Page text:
While the rest of the world starts to hunker down and prepare for a gruelling winter, we Aussies are in the process of getting ready for a searing summer this October. As those in the northern hemisphere start pulling their wooly jumpers out of their wardrobes, bulk buying comfort foods and get ready to start spending a whole lot more time retreating under a duvet, we down south are sprucing up the home for the influx of social activities that come with the warmer ready. You won’t catch us binge watching Dark Tourist under the cover of our quilts. No, now’s the time for brunch with friends, dinner parties and, of course, the barbeques for which we are inexplicably legendary in other climes.
With an influx of guests on the cards, we all know that our homes are going to come under additional scrutiny. Indeed, every October we as a nation have a habit of spending a small fortune on professional cleaning services to make sure our homes are at their gleaming best. Of course, if you’re reading this blog, there’s a good chance that you’d rather roll up your sleeves and do it yourself than fork out your hard-earned money on a professional cleaner, especially when you know that you can do just as good a job without the harmful chemicals that many cleaning companies use. However, there’s nothing more frustrating than labouring for hours to get the home spotless only to find a trail of ants parading over your immaculate quartz kitchen countertops or to have your moment of domestic victory sullied by the persistent buzz of an errant fly. Unfortunately, as the weather begins to heat up, so too do all manner of unwelcome guests emerge from their dark, dank hiding places and begin stalking out to new climes in search of food or somewhere dark to hide or breed.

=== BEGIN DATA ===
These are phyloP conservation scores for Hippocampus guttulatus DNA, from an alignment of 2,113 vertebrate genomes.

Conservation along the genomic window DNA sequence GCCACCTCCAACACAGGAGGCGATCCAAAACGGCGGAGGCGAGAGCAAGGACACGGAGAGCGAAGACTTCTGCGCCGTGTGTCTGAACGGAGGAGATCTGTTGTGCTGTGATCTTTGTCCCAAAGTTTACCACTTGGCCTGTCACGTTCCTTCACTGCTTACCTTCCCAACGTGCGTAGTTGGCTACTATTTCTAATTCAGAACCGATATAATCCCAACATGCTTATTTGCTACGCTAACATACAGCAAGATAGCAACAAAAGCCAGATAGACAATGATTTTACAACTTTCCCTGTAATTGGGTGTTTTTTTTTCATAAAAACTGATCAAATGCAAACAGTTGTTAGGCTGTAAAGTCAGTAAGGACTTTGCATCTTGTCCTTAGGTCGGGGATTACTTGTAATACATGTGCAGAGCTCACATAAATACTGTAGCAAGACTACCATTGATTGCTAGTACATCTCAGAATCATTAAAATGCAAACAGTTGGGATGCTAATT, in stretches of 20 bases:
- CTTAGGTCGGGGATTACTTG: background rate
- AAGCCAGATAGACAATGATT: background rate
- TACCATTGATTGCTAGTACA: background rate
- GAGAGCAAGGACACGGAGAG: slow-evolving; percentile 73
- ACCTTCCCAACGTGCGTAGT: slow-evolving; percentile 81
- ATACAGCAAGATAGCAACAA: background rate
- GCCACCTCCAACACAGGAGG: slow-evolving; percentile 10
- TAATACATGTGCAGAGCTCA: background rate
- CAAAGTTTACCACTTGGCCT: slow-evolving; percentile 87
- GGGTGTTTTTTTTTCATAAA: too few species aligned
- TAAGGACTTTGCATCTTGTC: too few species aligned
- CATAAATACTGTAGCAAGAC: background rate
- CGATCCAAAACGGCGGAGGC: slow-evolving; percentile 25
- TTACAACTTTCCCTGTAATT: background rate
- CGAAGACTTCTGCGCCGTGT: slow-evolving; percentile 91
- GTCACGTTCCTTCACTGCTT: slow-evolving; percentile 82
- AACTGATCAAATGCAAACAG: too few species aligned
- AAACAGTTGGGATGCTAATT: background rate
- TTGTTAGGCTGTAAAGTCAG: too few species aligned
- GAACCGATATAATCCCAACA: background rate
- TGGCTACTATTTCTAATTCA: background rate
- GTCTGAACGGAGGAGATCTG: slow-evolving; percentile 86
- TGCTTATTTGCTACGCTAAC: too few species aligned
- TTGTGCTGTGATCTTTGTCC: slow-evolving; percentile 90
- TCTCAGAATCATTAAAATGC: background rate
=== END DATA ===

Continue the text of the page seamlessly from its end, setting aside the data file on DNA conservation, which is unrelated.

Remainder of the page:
Here we’ll look at some of the most common pests in Australian conurbations around this time of year and how to get them out of your home and keep them out so that you can enjoy a robust social life in an immaculate home and garden that draws admiring gasps from your guests rather than gasps of shock or revulsion…
One of Australia’s most persistent pests, our beloved country is home to literally thousands of different species of ant. Knowing which species has occupied your home is a great first step as different types of ant have subtly different physiologies, habits and social behaviours. The better you know the species, the better equipped you are to deal with it effectively. The most common ants which are most likely to gain entry into your home include;
- Bull ants
- Argentine ants.
- The black garden ant.
- Coastal brown ants.